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STRATEGY GUIDE: What are the possible race strategies for the 2023 Azerbaijan Grand Prix?
After the new Sprint format played out over the first two days of the weekend it’s time for the Grand Prix as normal on Sunday, but with much less certainty when it comes to strategy, thanks to just one practice session. So here are some of the options that should be available to the teams on race day in Baku…
What’s the quickest strategy?
Before answering that question, it’s important to point out that this is the race with the least certainty when it comes to strategy so far this season. That’s not to say teams will not have a clear idea about what they think is the best strategy for them to go for, but a lack of representative data means there are more unknowns than usual.
As has been the case at many of the opening races this year the one-stop strategy appears to be the way to go – but the Sprint has shown it won’t be easy to execute.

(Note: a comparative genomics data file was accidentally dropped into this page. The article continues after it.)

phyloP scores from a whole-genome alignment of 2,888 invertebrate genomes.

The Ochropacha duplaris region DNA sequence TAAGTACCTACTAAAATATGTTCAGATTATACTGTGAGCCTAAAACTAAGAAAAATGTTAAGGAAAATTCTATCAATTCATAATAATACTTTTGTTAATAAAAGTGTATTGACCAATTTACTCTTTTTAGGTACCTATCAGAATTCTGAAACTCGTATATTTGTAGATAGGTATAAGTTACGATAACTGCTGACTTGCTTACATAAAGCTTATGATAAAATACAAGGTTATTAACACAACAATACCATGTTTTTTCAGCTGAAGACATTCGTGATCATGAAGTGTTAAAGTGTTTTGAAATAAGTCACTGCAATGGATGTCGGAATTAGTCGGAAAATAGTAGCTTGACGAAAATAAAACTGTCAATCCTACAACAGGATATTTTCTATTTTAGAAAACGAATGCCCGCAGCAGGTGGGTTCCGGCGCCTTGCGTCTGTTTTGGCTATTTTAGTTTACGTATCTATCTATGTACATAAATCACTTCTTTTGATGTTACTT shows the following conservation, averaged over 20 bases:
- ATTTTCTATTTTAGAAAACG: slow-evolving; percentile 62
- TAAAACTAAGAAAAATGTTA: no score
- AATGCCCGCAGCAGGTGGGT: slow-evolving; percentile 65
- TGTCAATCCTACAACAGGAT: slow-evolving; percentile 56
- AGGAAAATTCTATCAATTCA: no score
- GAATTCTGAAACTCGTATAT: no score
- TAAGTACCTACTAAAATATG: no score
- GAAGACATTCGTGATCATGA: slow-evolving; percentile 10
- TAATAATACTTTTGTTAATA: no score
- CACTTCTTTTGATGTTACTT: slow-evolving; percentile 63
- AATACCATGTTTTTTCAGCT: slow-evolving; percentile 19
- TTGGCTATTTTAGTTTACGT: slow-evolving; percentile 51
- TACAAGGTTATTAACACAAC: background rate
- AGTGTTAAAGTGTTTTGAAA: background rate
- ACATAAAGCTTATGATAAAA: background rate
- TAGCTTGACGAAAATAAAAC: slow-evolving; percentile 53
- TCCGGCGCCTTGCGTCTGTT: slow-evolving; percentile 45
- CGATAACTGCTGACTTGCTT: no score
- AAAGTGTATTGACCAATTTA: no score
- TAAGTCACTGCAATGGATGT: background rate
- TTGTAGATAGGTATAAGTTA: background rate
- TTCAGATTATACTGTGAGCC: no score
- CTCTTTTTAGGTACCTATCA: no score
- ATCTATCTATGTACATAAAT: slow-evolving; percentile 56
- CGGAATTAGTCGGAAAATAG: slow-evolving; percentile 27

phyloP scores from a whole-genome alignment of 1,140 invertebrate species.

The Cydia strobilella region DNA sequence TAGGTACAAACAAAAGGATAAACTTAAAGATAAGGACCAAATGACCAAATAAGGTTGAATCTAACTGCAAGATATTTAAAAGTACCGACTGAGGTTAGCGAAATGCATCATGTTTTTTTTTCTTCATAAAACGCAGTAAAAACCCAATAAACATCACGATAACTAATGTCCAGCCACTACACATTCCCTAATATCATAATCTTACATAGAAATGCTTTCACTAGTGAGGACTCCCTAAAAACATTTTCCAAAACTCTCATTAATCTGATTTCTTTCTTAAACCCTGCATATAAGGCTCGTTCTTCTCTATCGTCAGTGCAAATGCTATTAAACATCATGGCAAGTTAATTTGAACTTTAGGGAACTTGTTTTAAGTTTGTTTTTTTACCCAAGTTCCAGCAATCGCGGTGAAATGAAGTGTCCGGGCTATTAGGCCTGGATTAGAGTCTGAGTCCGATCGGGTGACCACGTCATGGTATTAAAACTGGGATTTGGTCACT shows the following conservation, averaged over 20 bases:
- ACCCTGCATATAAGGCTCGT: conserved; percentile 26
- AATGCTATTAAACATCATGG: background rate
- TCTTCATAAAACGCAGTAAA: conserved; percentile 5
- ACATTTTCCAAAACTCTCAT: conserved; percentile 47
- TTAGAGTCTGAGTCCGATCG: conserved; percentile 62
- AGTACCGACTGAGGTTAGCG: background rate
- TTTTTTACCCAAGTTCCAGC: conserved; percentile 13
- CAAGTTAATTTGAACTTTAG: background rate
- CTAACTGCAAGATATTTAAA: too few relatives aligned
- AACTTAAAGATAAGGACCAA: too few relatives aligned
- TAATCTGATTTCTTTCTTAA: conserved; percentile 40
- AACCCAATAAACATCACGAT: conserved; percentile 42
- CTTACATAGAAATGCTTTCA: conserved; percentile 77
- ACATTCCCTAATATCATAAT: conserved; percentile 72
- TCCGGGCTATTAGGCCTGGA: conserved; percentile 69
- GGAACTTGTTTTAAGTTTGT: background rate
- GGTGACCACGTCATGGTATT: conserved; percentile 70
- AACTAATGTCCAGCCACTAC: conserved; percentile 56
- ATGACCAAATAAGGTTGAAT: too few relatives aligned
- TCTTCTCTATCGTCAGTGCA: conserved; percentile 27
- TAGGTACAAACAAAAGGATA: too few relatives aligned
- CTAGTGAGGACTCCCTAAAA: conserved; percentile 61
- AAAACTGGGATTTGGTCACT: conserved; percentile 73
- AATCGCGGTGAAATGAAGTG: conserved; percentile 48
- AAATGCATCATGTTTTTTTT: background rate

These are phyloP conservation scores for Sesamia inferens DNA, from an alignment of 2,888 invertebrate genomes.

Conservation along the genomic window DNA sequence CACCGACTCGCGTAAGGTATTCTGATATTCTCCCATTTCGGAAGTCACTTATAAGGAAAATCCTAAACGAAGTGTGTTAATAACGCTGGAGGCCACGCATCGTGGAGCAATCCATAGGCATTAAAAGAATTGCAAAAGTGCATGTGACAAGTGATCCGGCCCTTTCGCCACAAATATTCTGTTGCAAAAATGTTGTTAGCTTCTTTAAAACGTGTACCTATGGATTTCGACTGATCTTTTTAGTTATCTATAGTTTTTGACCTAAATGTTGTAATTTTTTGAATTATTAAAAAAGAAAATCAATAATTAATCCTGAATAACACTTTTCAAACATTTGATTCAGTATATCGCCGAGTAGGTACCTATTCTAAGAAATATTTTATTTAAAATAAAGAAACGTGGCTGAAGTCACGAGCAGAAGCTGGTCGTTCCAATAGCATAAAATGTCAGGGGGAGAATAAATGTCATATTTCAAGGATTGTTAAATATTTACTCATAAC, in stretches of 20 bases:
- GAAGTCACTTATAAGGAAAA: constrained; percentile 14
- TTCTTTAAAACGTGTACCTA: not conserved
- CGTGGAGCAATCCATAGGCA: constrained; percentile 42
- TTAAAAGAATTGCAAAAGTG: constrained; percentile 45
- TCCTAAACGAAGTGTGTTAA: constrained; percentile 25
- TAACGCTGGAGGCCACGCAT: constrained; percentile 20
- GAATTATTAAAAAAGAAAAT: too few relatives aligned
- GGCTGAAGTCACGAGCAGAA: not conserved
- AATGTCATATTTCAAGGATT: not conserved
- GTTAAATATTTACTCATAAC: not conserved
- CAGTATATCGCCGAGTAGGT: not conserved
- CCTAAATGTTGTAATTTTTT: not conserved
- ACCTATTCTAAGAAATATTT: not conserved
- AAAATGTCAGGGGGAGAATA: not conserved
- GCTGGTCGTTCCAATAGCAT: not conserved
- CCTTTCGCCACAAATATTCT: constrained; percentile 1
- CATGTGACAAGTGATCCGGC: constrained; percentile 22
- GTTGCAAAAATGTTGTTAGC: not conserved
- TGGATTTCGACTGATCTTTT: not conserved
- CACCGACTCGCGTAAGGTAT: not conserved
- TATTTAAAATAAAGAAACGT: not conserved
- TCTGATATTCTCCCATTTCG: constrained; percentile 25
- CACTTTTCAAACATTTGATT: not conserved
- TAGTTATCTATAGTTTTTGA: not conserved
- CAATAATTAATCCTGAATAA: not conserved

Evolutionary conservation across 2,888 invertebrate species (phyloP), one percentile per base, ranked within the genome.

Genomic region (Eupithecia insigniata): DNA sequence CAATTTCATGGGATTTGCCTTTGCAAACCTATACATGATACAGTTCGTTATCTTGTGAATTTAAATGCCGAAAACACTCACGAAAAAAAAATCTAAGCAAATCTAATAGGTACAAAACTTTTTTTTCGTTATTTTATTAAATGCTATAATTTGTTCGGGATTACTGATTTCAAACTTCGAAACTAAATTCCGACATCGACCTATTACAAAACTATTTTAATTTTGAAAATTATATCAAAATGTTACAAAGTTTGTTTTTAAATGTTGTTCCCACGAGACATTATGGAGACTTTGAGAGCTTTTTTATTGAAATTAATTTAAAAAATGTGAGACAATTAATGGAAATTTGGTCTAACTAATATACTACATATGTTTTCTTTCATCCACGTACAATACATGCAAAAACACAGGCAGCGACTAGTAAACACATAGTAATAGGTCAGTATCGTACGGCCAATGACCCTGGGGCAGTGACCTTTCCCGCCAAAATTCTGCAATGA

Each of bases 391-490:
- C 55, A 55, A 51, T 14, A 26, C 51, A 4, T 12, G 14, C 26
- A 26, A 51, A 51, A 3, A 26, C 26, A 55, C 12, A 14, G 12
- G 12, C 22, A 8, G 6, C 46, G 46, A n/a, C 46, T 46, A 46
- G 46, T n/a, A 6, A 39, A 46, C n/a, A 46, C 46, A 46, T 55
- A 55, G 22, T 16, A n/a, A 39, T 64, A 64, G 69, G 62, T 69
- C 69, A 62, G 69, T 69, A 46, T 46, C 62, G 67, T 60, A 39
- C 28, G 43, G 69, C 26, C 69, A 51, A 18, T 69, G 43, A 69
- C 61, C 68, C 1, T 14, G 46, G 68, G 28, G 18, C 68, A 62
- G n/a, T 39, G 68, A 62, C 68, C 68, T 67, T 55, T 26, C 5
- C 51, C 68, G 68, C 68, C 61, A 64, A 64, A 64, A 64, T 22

Starting on the medium tyres, a number of drivers suffered from graining towards the end of the 17-lap race – which took place later in the afternoon with a lower track temperature – despite starting with just a third of the fuel load that will be required in the Grand Prix. So with a heavier car, it could be tricky to reach the latter stages of a pit window between Lap 13 and Lap 20 before fitting the hard tyre.
And another challenge is the fact that hardly anyone knows how the hard compound will perform. Very few drivers used the hard during first practice on Friday due to the nature of the session, so there’s only data from four teams – and that came with the track at its dirtiest and without significant long running being possible.
Usually the teams would lean on previous data to help inform their decisions, but with much of the track having been resurfaced for this season’s race, that can also change the way compounds perform.
How about a different option for the top 10?